The 2007 United Nations Foundation and Sigma Xi report on climate change warned that confronting the challenge means “avoiding the unmanageable and managing the unavoidable.” Ten years later, it is clearer than ever that to address the greatest environmental threat of our time, we need to both reduce the risk of climate catastrophe and prepare for climate consequences. 

All across America, we are facing the increased threat of storms supercharged by climate change, which exacerbate existing social inequities in historically impacted communities. In order to protect people, our homes, and our communities, we need to adopt a five-pronged strategy of preparedness, mitigation, and resiliency.

1. Protect People’s Health

  • Establish environmental health protection, resiliency planning, and recovery programs aimed specifically at protecting the most vulnerable populations, including environmental justice communities, persons with preexisting medical conditions, and persons without the financial resources to fully protect themselves and the health of their families.
  • Protect against toxic exposures by
    • Comprehensively evaluating the safety of disaster-caused toxic and chemical contamination
    • Performing cleanups as needed to protect public health under the national contingency plan (the federal law that regulates federal response to disasters). The U.S. Environmental Protection Agency must play a critical role to ensure health protections are met and to fill in when states are stretched thin and working with limited resources.

2. Improve Federal Flood-Protection Programs

  • Reinstate federal flood-protection standards that require all federally funded infrastructure projects to meet a higher margin of safety for future sea-level rise and flooding from coastal storms and extreme weather events.
  • Reform the National Flood Insurance Program to
    • Provide more disclosure of flood risks to homeowners, buyers, and renters
    • Ensure that government flood-risk maps show how sea-level rise and other impacts of climate change will make floods more likely in the future
    • Phase out subsidized flood insurance premiums, which encourage people to move into areas susceptible to flooding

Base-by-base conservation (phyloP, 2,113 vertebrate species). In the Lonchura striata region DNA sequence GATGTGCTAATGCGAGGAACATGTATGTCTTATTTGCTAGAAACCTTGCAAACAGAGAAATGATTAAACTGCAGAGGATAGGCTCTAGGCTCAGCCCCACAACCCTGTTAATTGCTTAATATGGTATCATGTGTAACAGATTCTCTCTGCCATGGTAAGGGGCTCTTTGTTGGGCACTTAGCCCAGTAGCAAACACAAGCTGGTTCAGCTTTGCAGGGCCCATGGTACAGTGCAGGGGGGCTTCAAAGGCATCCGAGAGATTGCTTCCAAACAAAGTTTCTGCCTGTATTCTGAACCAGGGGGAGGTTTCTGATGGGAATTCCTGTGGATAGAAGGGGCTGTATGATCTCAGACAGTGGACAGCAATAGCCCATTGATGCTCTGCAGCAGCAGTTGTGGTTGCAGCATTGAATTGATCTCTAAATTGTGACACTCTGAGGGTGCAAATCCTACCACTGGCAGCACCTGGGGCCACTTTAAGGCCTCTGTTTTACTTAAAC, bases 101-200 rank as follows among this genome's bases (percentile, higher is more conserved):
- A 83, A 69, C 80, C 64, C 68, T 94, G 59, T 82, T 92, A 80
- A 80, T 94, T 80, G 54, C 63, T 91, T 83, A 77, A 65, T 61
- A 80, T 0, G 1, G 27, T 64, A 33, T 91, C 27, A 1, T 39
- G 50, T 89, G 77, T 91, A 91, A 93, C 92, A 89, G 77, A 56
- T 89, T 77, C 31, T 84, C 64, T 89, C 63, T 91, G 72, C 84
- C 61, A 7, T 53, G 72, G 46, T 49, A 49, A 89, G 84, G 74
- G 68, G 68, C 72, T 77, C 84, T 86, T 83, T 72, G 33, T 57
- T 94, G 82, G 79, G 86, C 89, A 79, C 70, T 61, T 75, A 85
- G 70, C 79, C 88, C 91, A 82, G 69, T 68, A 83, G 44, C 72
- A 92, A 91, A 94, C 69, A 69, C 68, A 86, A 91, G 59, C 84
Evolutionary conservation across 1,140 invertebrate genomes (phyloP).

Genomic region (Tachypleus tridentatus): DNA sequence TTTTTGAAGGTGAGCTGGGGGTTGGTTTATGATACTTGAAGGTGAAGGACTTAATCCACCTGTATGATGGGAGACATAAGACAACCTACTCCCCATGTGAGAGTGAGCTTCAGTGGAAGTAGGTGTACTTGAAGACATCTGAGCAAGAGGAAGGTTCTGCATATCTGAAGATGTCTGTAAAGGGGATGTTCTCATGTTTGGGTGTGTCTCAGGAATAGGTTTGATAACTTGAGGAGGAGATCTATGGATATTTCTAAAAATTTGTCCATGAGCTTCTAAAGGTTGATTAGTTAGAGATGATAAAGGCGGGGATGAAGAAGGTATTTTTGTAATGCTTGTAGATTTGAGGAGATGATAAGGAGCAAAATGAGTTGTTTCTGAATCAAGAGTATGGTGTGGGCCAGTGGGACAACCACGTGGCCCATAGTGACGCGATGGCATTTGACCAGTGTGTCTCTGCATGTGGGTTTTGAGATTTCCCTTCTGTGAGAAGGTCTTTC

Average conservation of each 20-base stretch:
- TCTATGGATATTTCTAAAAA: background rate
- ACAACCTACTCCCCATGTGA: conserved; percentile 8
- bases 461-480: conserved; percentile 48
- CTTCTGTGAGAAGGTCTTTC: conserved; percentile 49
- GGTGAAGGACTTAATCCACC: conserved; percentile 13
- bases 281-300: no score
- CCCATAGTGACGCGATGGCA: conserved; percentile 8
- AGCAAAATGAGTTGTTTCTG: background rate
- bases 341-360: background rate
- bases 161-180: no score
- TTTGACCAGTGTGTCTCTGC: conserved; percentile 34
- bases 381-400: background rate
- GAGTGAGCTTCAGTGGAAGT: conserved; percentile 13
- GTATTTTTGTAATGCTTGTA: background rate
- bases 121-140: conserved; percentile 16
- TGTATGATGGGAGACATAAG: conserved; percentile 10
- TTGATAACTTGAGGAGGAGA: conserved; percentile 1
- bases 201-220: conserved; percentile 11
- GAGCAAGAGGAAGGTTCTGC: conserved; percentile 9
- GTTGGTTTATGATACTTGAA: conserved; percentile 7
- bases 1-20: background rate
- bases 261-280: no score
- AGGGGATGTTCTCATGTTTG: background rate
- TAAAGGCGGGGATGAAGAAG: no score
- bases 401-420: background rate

• Expand funding and availability of assistance to help repeatedly flooded homeowners relocate out harm’s way  

3. Advance Local, State, and Federal Climate Preparedness and Resiliency Planning

  • Enhance protections for coastal and freshwater wetlands and advance implementation of other “natural barriers” (e.g. oyster reefs, sea grass, dunes) to protect communities from storm surges and rising waters. In tandem, prevent the Trump administration’s attempt to repeal the Clean Water Rule, an essential tool for protecting wetlands.
  • In collaboration with community partners, increase investments in cost-effective green infrastructure to help absorb stormwater runoff (while beautifying both coastal and inland communities). Convert vacated flood-prone properties into wetlands, parks, and green spaces to absorb flood waters and act as storm buffers for historically impacted communities.
  • Ensure that the Federal Emergency Management Agency (FEMA) requires states to develop disaster preparedness plans that recognize increased flooding and other disaster risks from our changing climate.
  • Strengthen the National Environmental Policy Act (NEPA) and state environmental review procedures so that proposed projects fully analyze resilience and energy efficiency alternatives in light of climate change realities.

4. Rebuild with Community Needs and Climate Resiliency as Twin Goals

  •  Ensure that historically impacted communities—which have inherent expertise when it comes to resiliency and mitigation efforts—are given a leadership role in managing how resources are distributed to facilitate just and equitable rebuilding efforts.
  • Create a new Rebuild by Design or National Disaster Resilience competition, two past disaster preparedness and recovery efforts that emphasized long-term resilience, bottom-up community engagement, and future-oriented planning.
  • Ensure that public housing and affordable housing get the resources needed for better rebuilding. Rebuilding plans in the wake of weather events will naturally seek to capitalize on the investment potential of vacated spaces, leaving low-income families with nowhere to return to and little voice in determining the pattern of recovery. We must ensure that efforts to recover and enhance the built environment leave no one behind.
  • Develop state and regional rebuilding plans that apply “redundancy” to the community rebuilding effort—multiple transport systems, distributed energy grids, schools able to double as shelters, etc., that protect against climate change impacts and reduce climate change pollution.